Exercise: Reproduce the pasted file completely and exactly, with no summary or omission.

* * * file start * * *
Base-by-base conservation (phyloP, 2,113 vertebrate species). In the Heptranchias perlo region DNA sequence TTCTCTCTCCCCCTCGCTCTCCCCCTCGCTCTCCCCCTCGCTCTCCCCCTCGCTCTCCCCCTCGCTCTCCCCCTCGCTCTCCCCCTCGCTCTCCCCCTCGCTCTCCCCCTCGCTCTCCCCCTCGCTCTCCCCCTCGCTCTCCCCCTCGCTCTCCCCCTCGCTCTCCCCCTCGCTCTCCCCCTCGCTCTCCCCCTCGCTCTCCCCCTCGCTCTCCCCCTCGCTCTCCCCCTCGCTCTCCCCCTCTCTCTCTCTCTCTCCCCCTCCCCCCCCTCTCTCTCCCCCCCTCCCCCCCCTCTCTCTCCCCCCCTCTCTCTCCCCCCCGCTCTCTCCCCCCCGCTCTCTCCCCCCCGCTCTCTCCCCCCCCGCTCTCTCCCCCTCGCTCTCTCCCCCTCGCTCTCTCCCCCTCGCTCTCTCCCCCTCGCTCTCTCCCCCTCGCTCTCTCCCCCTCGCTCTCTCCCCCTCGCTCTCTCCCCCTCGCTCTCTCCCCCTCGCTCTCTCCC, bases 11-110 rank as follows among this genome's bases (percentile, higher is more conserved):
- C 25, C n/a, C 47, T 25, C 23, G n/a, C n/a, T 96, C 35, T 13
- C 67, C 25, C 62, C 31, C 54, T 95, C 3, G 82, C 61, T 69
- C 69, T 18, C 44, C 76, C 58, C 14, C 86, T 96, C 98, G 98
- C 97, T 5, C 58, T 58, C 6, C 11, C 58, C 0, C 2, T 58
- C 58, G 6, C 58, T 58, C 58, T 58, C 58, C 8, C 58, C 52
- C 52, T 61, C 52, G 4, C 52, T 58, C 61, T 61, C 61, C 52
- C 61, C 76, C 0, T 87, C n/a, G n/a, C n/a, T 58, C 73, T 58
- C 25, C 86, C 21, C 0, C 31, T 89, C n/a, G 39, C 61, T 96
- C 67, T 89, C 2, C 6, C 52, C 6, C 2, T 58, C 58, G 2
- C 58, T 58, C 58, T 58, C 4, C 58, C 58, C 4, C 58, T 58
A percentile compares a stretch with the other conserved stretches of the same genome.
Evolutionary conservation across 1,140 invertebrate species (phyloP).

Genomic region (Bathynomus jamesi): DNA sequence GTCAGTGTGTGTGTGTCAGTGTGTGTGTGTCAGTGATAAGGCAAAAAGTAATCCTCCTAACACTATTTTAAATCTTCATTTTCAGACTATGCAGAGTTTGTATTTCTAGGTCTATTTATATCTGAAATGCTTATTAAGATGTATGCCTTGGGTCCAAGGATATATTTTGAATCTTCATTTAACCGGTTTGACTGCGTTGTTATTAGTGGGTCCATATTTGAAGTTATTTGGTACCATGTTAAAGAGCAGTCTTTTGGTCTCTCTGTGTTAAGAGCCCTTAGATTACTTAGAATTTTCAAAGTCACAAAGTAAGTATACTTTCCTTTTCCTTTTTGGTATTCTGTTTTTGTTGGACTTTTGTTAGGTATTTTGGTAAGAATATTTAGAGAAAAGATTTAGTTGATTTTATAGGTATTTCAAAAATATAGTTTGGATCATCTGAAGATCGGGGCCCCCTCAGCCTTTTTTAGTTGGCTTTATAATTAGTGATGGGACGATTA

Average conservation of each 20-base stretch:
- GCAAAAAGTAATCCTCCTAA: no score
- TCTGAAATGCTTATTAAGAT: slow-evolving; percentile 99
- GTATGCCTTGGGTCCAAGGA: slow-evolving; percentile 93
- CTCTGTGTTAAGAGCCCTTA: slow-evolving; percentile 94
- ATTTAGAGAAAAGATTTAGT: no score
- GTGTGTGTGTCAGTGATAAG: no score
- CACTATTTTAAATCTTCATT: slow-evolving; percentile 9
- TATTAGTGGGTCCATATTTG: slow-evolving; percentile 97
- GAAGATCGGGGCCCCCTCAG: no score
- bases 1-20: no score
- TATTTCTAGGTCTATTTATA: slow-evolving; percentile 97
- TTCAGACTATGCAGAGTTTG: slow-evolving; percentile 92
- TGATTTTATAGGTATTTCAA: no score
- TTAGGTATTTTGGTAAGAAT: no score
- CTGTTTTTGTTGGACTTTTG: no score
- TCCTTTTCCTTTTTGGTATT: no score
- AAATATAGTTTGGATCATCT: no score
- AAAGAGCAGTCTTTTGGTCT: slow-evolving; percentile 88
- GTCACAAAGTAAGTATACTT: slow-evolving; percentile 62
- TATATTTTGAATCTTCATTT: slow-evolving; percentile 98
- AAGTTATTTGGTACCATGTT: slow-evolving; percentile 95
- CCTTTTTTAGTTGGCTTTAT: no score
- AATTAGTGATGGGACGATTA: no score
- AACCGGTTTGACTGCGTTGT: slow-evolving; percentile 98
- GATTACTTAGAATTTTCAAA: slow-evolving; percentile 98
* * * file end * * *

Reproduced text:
Base-by-base conservation (phyloP, 2,113 vertebrate species). In the Heptranchias perlo region DNA sequence TTCTCTCTCCCCCTCGCTCTCCCCCTCGCTCTCCCCCTCGCTCTCCCCCTCGCTCTCCCCCTCGCTCTCCCCCTCGCTCTCCCCCTCGCTCTCCCCCTCGCTCTCCCCCTCGCTCTCCCCCTCGCTCTCCCCCTCGCTCTCCCCCTCGCTCTCCCCCTCGCTCTCCCCCTCGCTCTCCCCCTCGCTCTCCCCCTCGCTCTCCCCCTCGCTCTCCCCCTCGCTCTCCCCCTCGCTCTCCCCCTCTCTCTCTCTCTCTCCCCCTCCCCCCCCTCTCTCTCCCCCCCTCCCCCCCCTCTCTCTCCCCCCCTCTCTCTCCCCCCCGCTCTCTCCCCCCCGCTCTCTCCCCCCCGCTCTCTCCCCCCCCGCTCTCTCCCCCTCGCTCTCTCCCCCTCGCTCTCTCCCCCTCGCTCTCTCCCCCTCGCTCTCTCCCCCTCGCTCTCTCCCCCTCGCTCTCTCCCCCTCGCTCTCTCCCCCTCGCTCTCTCCCCCTCGCTCTCTCCC, bases 11-110 rank as follows among this genome's bases (percentile, higher is more conserved):
- C 25, C n/a, C 47, T 25, C 23, G n/a, C n/a, T 96, C 35, T 13
- C 67, C 25, C 62, C 31, C 54, T 95, C 3, G 82, C 61, T 69
- C 69, T 18, C 44, C 76, C 58, C 14, C 86, T 96, C 98, G 98
- C 97, T 5, C 58, T 58, C 6, C 11, C 58, C 0, C 2, T 58
- C 58, G 6, C 58, T 58, C 58, T 58, C 58, C 8, C 58, C 52
- C 52, T 61, C 52, G 4, C 52, T 58, C 61, T 61, C 61, C 52
- C 61, C 76, C 0, T 87, C n/a, G n/a, C n/a, T 58, C 73, T 58
- C 25, C 86, C 21, C 0, C 31, T 89, C n/a, G 39, C 61, T 96
- C 67, T 89, C 2, C 6, C 52, C 6, C 2, T 58, C 58, G 2
- C 58, T 58, C 58, T 58, C 4, C 58, C 58, C 4, C 58, T 58
A percentile compares a stretch with the other conserved stretches of the same genome.
Evolutionary conservation across 1,140 invertebrate species (phyloP).

Genomic region (Bathynomus jamesi): DNA sequence GTCAGTGTGTGTGTGTCAGTGTGTGTGTGTCAGTGATAAGGCAAAAAGTAATCCTCCTAACACTATTTTAAATCTTCATTTTCAGACTATGCAGAGTTTGTATTTCTAGGTCTATTTATATCTGAAATGCTTATTAAGATGTATGCCTTGGGTCCAAGGATATATTTTGAATCTTCATTTAACCGGTTTGACTGCGTTGTTATTAGTGGGTCCATATTTGAAGTTATTTGGTACCATGTTAAAGAGCAGTCTTTTGGTCTCTCTGTGTTAAGAGCCCTTAGATTACTTAGAATTTTCAAAGTCACAAAGTAAGTATACTTTCCTTTTCCTTTTTGGTATTCTGTTTTTGTTGGACTTTTGTTAGGTATTTTGGTAAGAATATTTAGAGAAAAGATTTAGTTGATTTTATAGGTATTTCAAAAATATAGTTTGGATCATCTGAAGATCGGGGCCCCCTCAGCCTTTTTTAGTTGGCTTTATAATTAGTGATGGGACGATTA

Average conservation of each 20-base stretch:
- GCAAAAAGTAATCCTCCTAA: no score
- TCTGAAATGCTTATTAAGAT: slow-evolving; percentile 99
- GTATGCCTTGGGTCCAAGGA: slow-evolving; percentile 93
- CTCTGTGTTAAGAGCCCTTA: slow-evolving; percentile 94
- ATTTAGAGAAAAGATTTAGT: no score
- GTGTGTGTGTCAGTGATAAG: no score
- CACTATTTTAAATCTTCATT: slow-evolving; percentile 9
- TATTAGTGGGTCCATATTTG: slow-evolving; percentile 97
- GAAGATCGGGGCCCCCTCAG: no score
- bases 1-20: no score
- TATTTCTAGGTCTATTTATA: slow-evolving; percentile 97
- TTCAGACTATGCAGAGTTTG: slow-evolving; percentile 92
- TGATTTTATAGGTATTTCAA: no score
- TTAGGTATTTTGGTAAGAAT: no score
- CTGTTTTTGTTGGACTTTTG: no score
- TCCTTTTCCTTTTTGGTATT: no score
- AAATATAGTTTGGATCATCT: no score
- AAAGAGCAGTCTTTTGGTCT: slow-evolving; percentile 88
- GTCACAAAGTAAGTATACTT: slow-evolving; percentile 62
- TATATTTTGAATCTTCATTT: slow-evolving; percentile 98
- AAGTTATTTGGTACCATGTT: slow-evolving; percentile 95
- CCTTTTTTAGTTGGCTTTAT: no score
- AATTAGTGATGGGACGATTA: no score
- AACCGGTTTGACTGCGTTGT: slow-evolving; percentile 98
- GATTACTTAGAATTTTCAAA: slow-evolving; percentile 98